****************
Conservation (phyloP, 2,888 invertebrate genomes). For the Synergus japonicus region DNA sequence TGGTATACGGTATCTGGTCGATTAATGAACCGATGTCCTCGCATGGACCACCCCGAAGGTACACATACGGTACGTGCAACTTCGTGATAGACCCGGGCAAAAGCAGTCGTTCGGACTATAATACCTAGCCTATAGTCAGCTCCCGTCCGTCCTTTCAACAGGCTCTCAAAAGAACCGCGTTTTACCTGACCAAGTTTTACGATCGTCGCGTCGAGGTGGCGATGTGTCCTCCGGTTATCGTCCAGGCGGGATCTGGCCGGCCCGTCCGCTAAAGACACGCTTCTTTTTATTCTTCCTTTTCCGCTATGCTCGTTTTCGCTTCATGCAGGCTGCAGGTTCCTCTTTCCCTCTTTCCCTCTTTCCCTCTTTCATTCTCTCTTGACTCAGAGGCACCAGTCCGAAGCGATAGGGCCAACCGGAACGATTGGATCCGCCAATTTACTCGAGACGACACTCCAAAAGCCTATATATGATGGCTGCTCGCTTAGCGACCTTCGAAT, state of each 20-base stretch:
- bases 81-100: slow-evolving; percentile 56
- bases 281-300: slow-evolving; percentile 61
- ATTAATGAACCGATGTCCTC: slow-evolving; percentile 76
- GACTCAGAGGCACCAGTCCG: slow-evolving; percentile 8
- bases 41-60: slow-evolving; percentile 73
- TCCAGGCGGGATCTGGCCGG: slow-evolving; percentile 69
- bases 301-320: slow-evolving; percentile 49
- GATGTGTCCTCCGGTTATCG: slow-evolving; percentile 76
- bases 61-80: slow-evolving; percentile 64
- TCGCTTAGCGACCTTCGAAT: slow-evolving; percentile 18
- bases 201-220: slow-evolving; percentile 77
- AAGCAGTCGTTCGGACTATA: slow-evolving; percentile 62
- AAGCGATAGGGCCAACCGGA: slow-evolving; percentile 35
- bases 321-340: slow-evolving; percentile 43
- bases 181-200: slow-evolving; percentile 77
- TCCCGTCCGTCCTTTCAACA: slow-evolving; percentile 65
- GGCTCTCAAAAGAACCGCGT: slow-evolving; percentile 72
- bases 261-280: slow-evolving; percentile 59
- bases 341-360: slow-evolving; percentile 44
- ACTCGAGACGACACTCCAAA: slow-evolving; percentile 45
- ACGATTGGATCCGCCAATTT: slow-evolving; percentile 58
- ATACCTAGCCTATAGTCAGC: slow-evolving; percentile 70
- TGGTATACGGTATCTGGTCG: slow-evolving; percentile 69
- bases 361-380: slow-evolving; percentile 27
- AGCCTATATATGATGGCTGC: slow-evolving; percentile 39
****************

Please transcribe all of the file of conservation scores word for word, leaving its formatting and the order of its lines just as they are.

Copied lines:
Conservation (phyloP, 2,888 invertebrate genomes). For the Synergus japonicus region DNA sequence TGGTATACGGTATCTGGTCGATTAATGAACCGATGTCCTCGCATGGACCACCCCGAAGGTACACATACGGTACGTGCAACTTCGTGATAGACCCGGGCAAAAGCAGTCGTTCGGACTATAATACCTAGCCTATAGTCAGCTCCCGTCCGTCCTTTCAACAGGCTCTCAAAAGAACCGCGTTTTACCTGACCAAGTTTTACGATCGTCGCGTCGAGGTGGCGATGTGTCCTCCGGTTATCGTCCAGGCGGGATCTGGCCGGCCCGTCCGCTAAAGACACGCTTCTTTTTATTCTTCCTTTTCCGCTATGCTCGTTTTCGCTTCATGCAGGCTGCAGGTTCCTCTTTCCCTCTTTCCCTCTTTCCCTCTTTCATTCTCTCTTGACTCAGAGGCACCAGTCCGAAGCGATAGGGCCAACCGGAACGATTGGATCCGCCAATTTACTCGAGACGACACTCCAAAAGCCTATATATGATGGCTGCTCGCTTAGCGACCTTCGAAT, state of each 20-base stretch:
- bases 81-100: slow-evolving; percentile 56
- bases 281-300: slow-evolving; percentile 61
- ATTAATGAACCGATGTCCTC: slow-evolving; percentile 76
- GACTCAGAGGCACCAGTCCG: slow-evolving; percentile 8
- bases 41-60: slow-evolving; percentile 73
- TCCAGGCGGGATCTGGCCGG: slow-evolving; percentile 69
- bases 301-320: slow-evolving; percentile 49
- GATGTGTCCTCCGGTTATCG: slow-evolving; percentile 76
- bases 61-80: slow-evolving; percentile 64
- TCGCTTAGCGACCTTCGAAT: slow-evolving; percentile 18
- bases 201-220: slow-evolving; percentile 77
- AAGCAGTCGTTCGGACTATA: slow-evolving; percentile 62
- AAGCGATAGGGCCAACCGGA: slow-evolving; percentile 35
- bases 321-340: slow-evolving; percentile 43
- bases 181-200: slow-evolving; percentile 77
- TCCCGTCCGTCCTTTCAACA: slow-evolving; percentile 65
- GGCTCTCAAAAGAACCGCGT: slow-evolving; percentile 72
- bases 261-280: slow-evolving; percentile 59
- bases 341-360: slow-evolving; percentile 44
- ACTCGAGACGACACTCCAAA: slow-evolving; percentile 45
- ACGATTGGATCCGCCAATTT: slow-evolving; percentile 58
- ATACCTAGCCTATAGTCAGC: slow-evolving; percentile 70
- TGGTATACGGTATCTGGTCG: slow-evolving; percentile 69
- bases 361-380: slow-evolving; percentile 27
- AGCCTATATATGATGGCTGC: slow-evolving; percentile 39